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    $\begingroup$ "As the relative velocity is getting smaller, the induced current also decreases and so is the accelerating torque." That is true if the working point of the motor has already passed the pull-out torque. Otherwise what you say doesn't quite add up. $\endgroup$ – Sam Farjamirad Jul 21 '19 at 6:19
  • $\begingroup$ I don't see what you try to say. This statement is always true. A decrease in the accelerating torque still ends up in an accelerating shaft, it just accelerates slower.... $\endgroup$ – Yaniv Ben David Jul 21 '19 at 14:11
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    $\begingroup$ Sorry i can't follow the comment, I don't know what the statement "decrease in the accelerating torque" means. Let's go back to your original statement. Smaller relative velocity means smaller slip so the armature current decrease, finally the main flux, according to the Lenz's law, the rotor current increase to oppose the change. A proper grammar and of course an insight into the subject is necessary to stop wasting peoples time. imgur.com/a/ie1lWNV $\endgroup$ – Sam Farjamirad Jul 21 '19 at 14:57
  • $\begingroup$ First you gave a very lazy answer to @S. Rotos, who obviously asked to have a little feeling about the mechanics of the motor. Next, you became a "wise guy" by bothering my wording and finally you even try to insult. Shame on you dude, it seems you are the only one wasting peoples time here... $\endgroup$ – Yaniv Ben David Jul 21 '19 at 18:32
  • $\begingroup$ In my two previous comments, i mentioned and later explained why your statements is wrong. The proper grammar is essential, if you're interested in communicating with people. Your first comment does't make sense at all. Insight into subject is absolute must. Your statement is wrong and i explained why. I kept it totally professional and didn't insult you at all, but you did! And after all I'm not a dude. I'm a lady, yes you get beat up by a girl. $\endgroup$ – Sam Farjamirad Jul 21 '19 at 18:58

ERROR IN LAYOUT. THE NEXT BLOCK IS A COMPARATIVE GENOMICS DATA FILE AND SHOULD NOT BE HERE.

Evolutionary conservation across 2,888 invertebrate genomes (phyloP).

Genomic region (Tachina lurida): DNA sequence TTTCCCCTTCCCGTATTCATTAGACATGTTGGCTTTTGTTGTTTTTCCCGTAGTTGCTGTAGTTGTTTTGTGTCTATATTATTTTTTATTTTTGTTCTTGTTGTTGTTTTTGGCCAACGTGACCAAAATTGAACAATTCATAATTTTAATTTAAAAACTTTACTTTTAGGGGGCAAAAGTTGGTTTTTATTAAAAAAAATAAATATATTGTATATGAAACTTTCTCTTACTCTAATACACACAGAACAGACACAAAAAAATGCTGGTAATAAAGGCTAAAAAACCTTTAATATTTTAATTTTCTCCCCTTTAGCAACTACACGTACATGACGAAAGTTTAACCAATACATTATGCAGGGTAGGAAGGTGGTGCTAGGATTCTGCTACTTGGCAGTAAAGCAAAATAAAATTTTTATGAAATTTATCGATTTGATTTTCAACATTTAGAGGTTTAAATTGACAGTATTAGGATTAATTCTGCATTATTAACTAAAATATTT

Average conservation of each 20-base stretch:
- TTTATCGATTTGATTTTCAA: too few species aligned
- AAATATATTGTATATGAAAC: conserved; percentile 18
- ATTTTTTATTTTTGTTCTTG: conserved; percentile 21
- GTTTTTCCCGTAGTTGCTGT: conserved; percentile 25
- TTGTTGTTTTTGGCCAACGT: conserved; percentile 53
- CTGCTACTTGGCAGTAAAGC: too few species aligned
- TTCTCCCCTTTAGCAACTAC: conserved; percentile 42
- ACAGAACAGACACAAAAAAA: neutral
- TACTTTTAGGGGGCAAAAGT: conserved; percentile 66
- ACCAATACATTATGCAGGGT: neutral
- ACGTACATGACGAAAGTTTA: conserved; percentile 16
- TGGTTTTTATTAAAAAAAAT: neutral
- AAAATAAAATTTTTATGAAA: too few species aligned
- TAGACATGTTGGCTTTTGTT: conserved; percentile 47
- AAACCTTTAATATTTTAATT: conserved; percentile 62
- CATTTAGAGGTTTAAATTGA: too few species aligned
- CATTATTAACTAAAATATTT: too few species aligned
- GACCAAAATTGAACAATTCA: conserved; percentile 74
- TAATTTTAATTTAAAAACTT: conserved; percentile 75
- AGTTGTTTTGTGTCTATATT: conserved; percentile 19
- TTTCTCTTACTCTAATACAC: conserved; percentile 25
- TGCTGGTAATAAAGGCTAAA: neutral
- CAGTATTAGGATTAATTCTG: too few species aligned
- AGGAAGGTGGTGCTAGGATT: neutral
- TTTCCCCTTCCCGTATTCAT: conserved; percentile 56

But if we assume the motor starts from zero RPM, at what speed does the field rotate at this moment in time?

The synchronous speed (rotating field speed) $\Omega_{sy}$ is independent of the rotor speed. If we feed the primary windings (stator) with a three phase supply then the frequency of the rotating field is the same as the frequency of the supply (50/60 Hz) during the whole time.

The frequency of the induced emf in the rotor, at the very beginning is equal to the frequency of the rotating field. If the rotor is free to rotate with speed $\Omega_m$ then, finally it reaches the synchronous speed $\Omega_{sy}$. And the induced emf is then zero, because there is no relative movement between the rotating field and the rotor so no emf. Duo to mechanical losses, the rotor decelerate, then the process repeat itself on and on.

We don't have to manipulate the frequency of the supply. The induction machines are also considered as the frequency converter. The input frequency of the supply is converted to the frequency of the induced emf in the rotor. Think about what I explained above. The frequency of the induced voltage of the rotor at standstill is equal to the supply frequency, as the rotor rotates, then the frequency of the induced voltage decreases, so eventually it reaches the zero.